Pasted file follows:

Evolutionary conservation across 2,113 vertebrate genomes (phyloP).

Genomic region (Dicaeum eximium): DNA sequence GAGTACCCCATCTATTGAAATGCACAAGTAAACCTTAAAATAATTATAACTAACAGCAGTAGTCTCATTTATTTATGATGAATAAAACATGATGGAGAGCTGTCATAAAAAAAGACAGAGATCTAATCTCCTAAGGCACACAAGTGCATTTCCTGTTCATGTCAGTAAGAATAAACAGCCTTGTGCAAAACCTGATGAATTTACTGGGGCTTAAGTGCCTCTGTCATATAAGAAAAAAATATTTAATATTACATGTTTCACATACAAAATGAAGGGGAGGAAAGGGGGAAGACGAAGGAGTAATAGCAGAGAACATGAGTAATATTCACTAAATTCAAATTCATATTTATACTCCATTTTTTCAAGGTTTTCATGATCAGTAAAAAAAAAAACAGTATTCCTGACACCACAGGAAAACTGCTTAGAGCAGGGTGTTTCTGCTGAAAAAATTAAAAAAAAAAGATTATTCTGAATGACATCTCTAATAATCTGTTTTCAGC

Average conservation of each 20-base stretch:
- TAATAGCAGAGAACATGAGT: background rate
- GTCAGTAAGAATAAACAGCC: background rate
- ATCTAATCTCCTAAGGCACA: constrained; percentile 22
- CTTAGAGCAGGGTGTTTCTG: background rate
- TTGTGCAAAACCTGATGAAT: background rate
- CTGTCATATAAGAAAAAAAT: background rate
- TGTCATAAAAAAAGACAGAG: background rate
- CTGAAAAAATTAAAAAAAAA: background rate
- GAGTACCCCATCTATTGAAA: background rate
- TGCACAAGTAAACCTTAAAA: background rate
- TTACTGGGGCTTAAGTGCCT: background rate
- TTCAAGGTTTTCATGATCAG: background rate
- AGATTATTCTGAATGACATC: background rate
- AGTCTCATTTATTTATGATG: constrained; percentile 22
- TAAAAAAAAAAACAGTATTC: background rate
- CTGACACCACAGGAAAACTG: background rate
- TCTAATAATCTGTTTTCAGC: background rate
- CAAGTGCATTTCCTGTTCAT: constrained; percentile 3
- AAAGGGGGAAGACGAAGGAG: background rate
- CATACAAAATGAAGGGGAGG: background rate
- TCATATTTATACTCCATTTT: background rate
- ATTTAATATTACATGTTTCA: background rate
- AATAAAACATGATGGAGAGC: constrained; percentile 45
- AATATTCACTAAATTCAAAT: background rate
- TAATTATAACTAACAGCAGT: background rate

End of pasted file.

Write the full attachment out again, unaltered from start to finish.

Evolutionary conservation across 2,113 vertebrate genomes (phyloP).

Genomic region (Dicaeum eximium): DNA sequence GAGTACCCCATCTATTGAAATGCACAAGTAAACCTTAAAATAATTATAACTAACAGCAGTAGTCTCATTTATTTATGATGAATAAAACATGATGGAGAGCTGTCATAAAAAAAGACAGAGATCTAATCTCCTAAGGCACACAAGTGCATTTCCTGTTCATGTCAGTAAGAATAAACAGCCTTGTGCAAAACCTGATGAATTTACTGGGGCTTAAGTGCCTCTGTCATATAAGAAAAAAATATTTAATATTACATGTTTCACATACAAAATGAAGGGGAGGAAAGGGGGAAGACGAAGGAGTAATAGCAGAGAACATGAGTAATATTCACTAAATTCAAATTCATATTTATACTCCATTTTTTCAAGGTTTTCATGATCAGTAAAAAAAAAAACAGTATTCCTGACACCACAGGAAAACTGCTTAGAGCAGGGTGTTTCTGCTGAAAAAATTAAAAAAAAAAGATTATTCTGAATGACATCTCTAATAATCTGTTTTCAGC

Average conservation of each 20-base stretch:
- TAATAGCAGAGAACATGAGT: background rate
- GTCAGTAAGAATAAACAGCC: background rate
- ATCTAATCTCCTAAGGCACA: constrained; percentile 22
- CTTAGAGCAGGGTGTTTCTG: background rate
- TTGTGCAAAACCTGATGAAT: background rate
- CTGTCATATAAGAAAAAAAT: background rate
- TGTCATAAAAAAAGACAGAG: background rate
- CTGAAAAAATTAAAAAAAAA: background rate
- GAGTACCCCATCTATTGAAA: background rate
- TGCACAAGTAAACCTTAAAA: background rate
- TTACTGGGGCTTAAGTGCCT: background rate
- TTCAAGGTTTTCATGATCAG: background rate
- AGATTATTCTGAATGACATC: background rate
- AGTCTCATTTATTTATGATG: constrained; percentile 22
- TAAAAAAAAAAACAGTATTC: background rate
- CTGACACCACAGGAAAACTG: background rate
- TCTAATAATCTGTTTTCAGC: background rate
- CAAGTGCATTTCCTGTTCAT: constrained; percentile 3
- AAAGGGGGAAGACGAAGGAG: background rate
- CATACAAAATGAAGGGGAGG: background rate
- TCATATTTATACTCCATTTT: background rate
- ATTTAATATTACATGTTTCA: background rate
- AATAAAACATGATGGAGAGC: constrained; percentile 45
- AATATTCACTAAATTCAAAT: background rate
- TAATTATAACTAACAGCAGT: background rate